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How to grow Scabiosa stellata

How to grow Scabiosa stellata

As humans, we have been fascinated by geometric shapes since the first record of our existence. We all admired the beautiful structures of snow crystals as children and marveled at the remarkably symmetrical honeycomb of the bee, each tiny cell a perfect hexagon.
Many of these geometric shapes look too perfect to be real, and while some mathematicians and scientists may refer to mathematics as the “mysterious code that underpins the world,” most gardeners are familiar with the perfect geometry found in nature can be found.

The papery bracts of Scabiosa stellata are an example of perfect geometry and add a new shape to the garden. This highly unusual plant produces delicate pale blue spherical flower heads but is mainly grown for the following seed heads.
Rising vertically from the base of the plant on long stalks, attractive pale blue flowers are followed by translucent, papery, conical bracts that accompany the mature seed. They are grouped together to suggest a delicate, light geodesic sphere. In the center of each cone, the flower remnants open into a perfect, thinly elongated star.
Also known as paper moons or starflowers, the everlasting seed heads make excellent cut flowers and are perfect for dried arrangements. They are striking in a bridal bouquet or as a cluster alone in a vase.

Sowing: Sow in spring March to April or September to October
Sow indoors in late March to early April, three to four weeks before planting outdoors. Alternatively, seeds can be sown directly where you want them to flower once the soil warms up in mid to late April. Plants typically take around 75 to 80 days from seed to flowering. Seeds can also be sown for early summer flowering next year from September to October.

Indoor sowing:
Sow in pots or trays with moist seed compost and cover with a very fine sprinkling of compost or vermiculite. Keep the soil moderately moist during germination, which takes around 7 to 10 days at temperatures between 15 and 20 °C (59 to 68 °F). When they are big enough, transplant the seedlings into small pots to grow on. Allow 10 to 15 days to acclimate to outdoor conditions before planting out 15 cm (6 in) apart after any chance of frost.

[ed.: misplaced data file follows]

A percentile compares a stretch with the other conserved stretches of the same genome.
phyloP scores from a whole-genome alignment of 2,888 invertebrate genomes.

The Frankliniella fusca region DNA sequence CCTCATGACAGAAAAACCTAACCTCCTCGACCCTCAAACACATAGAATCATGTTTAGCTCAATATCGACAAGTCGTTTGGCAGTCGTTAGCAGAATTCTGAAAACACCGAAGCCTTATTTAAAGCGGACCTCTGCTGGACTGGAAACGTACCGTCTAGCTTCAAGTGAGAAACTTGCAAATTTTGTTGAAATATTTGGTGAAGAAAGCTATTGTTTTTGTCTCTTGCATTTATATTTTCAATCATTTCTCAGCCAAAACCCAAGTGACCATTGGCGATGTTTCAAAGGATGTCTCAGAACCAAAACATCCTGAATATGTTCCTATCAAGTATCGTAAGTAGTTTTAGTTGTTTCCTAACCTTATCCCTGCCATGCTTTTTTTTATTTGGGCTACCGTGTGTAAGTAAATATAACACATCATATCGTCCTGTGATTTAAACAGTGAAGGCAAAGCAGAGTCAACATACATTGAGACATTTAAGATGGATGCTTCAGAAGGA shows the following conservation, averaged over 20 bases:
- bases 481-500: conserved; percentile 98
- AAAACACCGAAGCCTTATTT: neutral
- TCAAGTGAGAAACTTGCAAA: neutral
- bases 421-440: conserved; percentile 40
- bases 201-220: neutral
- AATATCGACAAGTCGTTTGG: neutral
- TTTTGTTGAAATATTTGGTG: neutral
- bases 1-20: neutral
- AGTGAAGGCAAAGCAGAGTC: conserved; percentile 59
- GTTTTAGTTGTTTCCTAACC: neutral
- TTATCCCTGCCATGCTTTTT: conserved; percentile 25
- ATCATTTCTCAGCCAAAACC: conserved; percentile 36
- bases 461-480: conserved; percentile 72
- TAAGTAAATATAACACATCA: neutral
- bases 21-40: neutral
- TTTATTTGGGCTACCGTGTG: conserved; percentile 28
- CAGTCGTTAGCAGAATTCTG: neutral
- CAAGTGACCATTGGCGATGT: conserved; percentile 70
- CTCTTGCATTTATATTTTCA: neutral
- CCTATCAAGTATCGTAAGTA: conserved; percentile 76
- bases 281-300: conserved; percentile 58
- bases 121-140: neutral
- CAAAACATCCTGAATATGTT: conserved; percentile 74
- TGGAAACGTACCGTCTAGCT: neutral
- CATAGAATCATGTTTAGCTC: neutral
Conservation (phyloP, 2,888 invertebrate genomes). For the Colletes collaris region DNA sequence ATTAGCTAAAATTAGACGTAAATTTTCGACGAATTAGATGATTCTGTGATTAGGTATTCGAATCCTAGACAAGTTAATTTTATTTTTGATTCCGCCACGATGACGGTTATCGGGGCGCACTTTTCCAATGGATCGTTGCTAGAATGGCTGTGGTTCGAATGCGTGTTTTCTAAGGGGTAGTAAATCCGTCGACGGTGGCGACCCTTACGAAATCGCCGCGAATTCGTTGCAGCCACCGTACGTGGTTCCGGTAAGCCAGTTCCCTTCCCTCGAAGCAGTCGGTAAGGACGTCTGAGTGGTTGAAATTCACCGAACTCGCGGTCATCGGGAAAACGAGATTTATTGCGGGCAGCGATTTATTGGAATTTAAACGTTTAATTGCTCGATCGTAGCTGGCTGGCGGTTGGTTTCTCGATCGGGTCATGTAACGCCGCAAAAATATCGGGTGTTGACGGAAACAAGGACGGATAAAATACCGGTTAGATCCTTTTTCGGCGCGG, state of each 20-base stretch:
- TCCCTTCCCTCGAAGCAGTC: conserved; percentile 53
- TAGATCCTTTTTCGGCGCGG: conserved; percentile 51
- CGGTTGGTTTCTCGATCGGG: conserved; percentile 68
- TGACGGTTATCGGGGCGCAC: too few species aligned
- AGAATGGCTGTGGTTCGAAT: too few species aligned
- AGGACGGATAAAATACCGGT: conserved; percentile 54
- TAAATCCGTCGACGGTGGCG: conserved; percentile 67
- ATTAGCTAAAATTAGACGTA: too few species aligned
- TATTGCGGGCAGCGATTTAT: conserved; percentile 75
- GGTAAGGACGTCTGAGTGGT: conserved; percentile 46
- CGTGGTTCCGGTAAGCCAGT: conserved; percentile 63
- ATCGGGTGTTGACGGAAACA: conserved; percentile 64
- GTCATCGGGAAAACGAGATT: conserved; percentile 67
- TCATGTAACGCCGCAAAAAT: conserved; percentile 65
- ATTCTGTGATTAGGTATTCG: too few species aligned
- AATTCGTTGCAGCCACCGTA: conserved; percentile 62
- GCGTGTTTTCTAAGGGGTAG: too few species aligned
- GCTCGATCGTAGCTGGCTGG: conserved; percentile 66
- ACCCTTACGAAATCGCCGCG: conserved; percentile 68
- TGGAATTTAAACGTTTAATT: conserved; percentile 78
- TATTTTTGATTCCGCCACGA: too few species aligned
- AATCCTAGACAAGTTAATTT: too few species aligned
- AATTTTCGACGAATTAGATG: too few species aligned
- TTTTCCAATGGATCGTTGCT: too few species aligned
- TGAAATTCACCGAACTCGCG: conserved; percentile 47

Sowing direct:
Prepare the soil well and rake it up fine. If sowing for several years in the same bed, mark and label the sowing areas with a sand ring. Sow 3 mm (1/8 in) deep in rows 30 cm (12 in) apart. Sow seeds sparingly or they will smother other seedlings.
Water the soil regularly, especially during dry periods. Seedlings appear in rows about 6 to 8 weeks after planting and can be easily distinguished from nearby weed seedlings. Thin out the seedlings so that they end up being 12 inches (30 cm) apart. Carefully transplant thinned plants.

All scabious prefer a well-drained soil and a sunny location. Water only during prolonged drought and do not fertilize too much, as flowering is suppressed.
Deadhead to prolong flowering and encourage new flower buds. At the end of the season, do not uproot wilted plants too quickly. Birds love to nibble on their seed heads in the fall, and the seeds they miss may fall to the ground and reward you next year by sprouting into a whole new crop.

cut flowers:
Scabiosa is a cut-and-return bloomer, meaning that the sooner you cut the flowers, the sooner new buds will emerge to replace them. The flowers appear so lush that you will still have plenty of color in the garden after picking. Cut flower stalks can be harvested when the flower shows color. Immediately place the stems in warm water. Shelf life in the vase: 8 to 10 days.

Use of plants:
Cottage/Informal Garden, floral arrangement, borders and beds. butterflies and bees.